Travel time constitutes working time for mobile workers

  • Posted

Posted 21/09/2015

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The Court of Justice of the European Union (“CJEU”) has held in Federacion de Servicios Privados v Tyco (“Tyco”) that the time spent by mobile workers, i.e. workers without a fixed place of work, travelling from their homes to the first and last customer locations of the day, constitutes “working time” under the Working Time Directive (“WTD”).

The Tyco decision

Tyco involved a Spanish business that employed technicians to install and maintain security systems. In 2011, the company closed its regional offices, leaving only its central office in Madrid. The reality of the situation was that the provincial employees worked from home, utilising company vehicles to attend customer locations as specified by the company.

The employees claimed that the time they spent travelling between home and customer locations should constitute working time. The question was referred to the CJEU by the Spanish court, who agreed with the employees’ arguments that during their time spent travelling between their homes and the premises of their first and last customers, they were working, carrying out duties and were at the disposal of the employer.

What is the potential liability for employers?

The key potential implication for UK employers is for breaches of the Working Time Regulations 1998 (“WTR”) in terms of the maximum 48 hour week, daily rest period of 11 hours, and daily rest break after 6 hours of work. Increased working time may also have an impact on the levels of holiday that a worker is entitled to, if a worker has their holiday allowance calculated on an hourly basis.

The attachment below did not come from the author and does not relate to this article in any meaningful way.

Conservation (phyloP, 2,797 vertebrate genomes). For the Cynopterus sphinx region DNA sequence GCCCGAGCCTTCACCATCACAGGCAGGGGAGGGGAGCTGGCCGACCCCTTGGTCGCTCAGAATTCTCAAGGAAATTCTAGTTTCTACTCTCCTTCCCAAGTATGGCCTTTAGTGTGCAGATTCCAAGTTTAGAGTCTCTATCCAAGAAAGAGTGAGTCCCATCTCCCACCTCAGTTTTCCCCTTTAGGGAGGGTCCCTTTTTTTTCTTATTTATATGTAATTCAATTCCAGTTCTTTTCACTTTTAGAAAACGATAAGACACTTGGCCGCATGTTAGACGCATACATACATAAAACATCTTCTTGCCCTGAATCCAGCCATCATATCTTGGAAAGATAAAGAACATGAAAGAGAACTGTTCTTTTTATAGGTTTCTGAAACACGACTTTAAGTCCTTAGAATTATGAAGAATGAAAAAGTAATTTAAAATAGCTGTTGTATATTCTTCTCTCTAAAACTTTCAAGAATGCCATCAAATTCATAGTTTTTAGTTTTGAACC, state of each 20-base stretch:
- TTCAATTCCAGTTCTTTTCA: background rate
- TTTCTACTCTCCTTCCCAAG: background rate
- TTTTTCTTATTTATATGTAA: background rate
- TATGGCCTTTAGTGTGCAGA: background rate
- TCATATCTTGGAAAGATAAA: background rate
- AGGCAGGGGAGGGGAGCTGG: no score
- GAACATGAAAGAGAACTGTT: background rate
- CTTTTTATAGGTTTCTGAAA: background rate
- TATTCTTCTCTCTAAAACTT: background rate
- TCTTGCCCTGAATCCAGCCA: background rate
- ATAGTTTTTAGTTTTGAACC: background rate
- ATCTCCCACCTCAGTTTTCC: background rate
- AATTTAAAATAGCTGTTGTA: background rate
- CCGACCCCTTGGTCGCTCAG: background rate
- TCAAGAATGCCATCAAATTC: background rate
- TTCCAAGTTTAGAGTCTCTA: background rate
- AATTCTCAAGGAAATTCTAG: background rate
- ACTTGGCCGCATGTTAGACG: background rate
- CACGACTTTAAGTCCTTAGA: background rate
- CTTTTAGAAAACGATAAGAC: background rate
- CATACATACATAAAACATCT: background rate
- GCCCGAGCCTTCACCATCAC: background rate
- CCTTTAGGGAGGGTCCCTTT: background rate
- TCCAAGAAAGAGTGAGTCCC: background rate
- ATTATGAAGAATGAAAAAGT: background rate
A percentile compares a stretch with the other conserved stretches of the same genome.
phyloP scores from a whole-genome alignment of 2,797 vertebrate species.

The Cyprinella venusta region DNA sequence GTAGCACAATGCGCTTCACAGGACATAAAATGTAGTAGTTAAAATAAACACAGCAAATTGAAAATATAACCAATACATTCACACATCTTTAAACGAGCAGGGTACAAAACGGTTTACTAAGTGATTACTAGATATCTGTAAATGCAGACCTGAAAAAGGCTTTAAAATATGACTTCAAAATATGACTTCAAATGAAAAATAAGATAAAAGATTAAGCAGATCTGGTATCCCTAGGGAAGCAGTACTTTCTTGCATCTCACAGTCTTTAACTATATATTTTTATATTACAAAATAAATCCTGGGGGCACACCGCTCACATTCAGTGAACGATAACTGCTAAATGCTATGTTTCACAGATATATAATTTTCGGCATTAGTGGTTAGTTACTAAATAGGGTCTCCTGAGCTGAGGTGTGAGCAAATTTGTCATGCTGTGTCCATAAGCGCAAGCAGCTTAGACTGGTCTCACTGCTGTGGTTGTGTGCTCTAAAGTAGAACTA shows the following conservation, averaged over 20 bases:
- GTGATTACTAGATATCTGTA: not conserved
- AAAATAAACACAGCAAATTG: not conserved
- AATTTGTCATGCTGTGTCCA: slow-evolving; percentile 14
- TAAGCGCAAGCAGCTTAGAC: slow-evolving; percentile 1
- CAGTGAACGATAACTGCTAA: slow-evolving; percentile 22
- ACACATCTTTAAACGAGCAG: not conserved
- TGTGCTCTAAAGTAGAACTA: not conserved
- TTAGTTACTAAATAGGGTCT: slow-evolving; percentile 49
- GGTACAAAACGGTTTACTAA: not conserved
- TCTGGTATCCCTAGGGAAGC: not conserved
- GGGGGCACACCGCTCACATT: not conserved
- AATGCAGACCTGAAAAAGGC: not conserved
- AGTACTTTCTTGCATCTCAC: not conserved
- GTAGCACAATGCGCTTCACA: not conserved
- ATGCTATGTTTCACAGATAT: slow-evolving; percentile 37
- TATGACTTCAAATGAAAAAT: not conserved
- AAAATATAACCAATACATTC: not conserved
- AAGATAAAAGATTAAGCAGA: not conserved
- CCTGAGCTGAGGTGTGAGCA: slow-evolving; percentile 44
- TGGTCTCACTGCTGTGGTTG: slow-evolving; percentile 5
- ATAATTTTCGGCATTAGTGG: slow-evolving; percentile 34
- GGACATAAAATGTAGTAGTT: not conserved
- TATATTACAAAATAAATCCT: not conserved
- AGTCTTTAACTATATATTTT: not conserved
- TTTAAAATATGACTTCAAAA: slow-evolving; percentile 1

This decision currently only relates to the definition of “working time” and therefore it does not impact pay. The National Minimum Wage Regulations 2015 expressly exclude the notion that travel between home and a place of work should be paid. However, it is not difficult to foresee an argument that such travel time should be paid, or for a claim to be brought for breach of National Minimum Wage (“NMW”) legislation if the “working time” has resulted in an employee dipping below the NMW.

What action should employers take?

Employers should consider their contracts of employment and reality of their engagements, to consider whether their employees constitute genuine “mobile workers”, and whether contracts and policies require updating as a result. It is clear at this stage that the decision only relates to employees that travel to customer locations, as opposed to a variety of employer locations, i.e. other offices.  

Employers should also consider whether their practices need to be amended in order to ensure that they are not in breach of the WTR, such as inviting employees to opt out of the WTR, or by scheduling the first and last jobs of employees closer to their homes in order to reduce travel time. Employers should also ensure that they are providing employees with their requisite holiday allowance.

For individual advice, please contact Jessica Piper on 01603 703073 or email . Alternatively, please complete one of our online enquiry forms.


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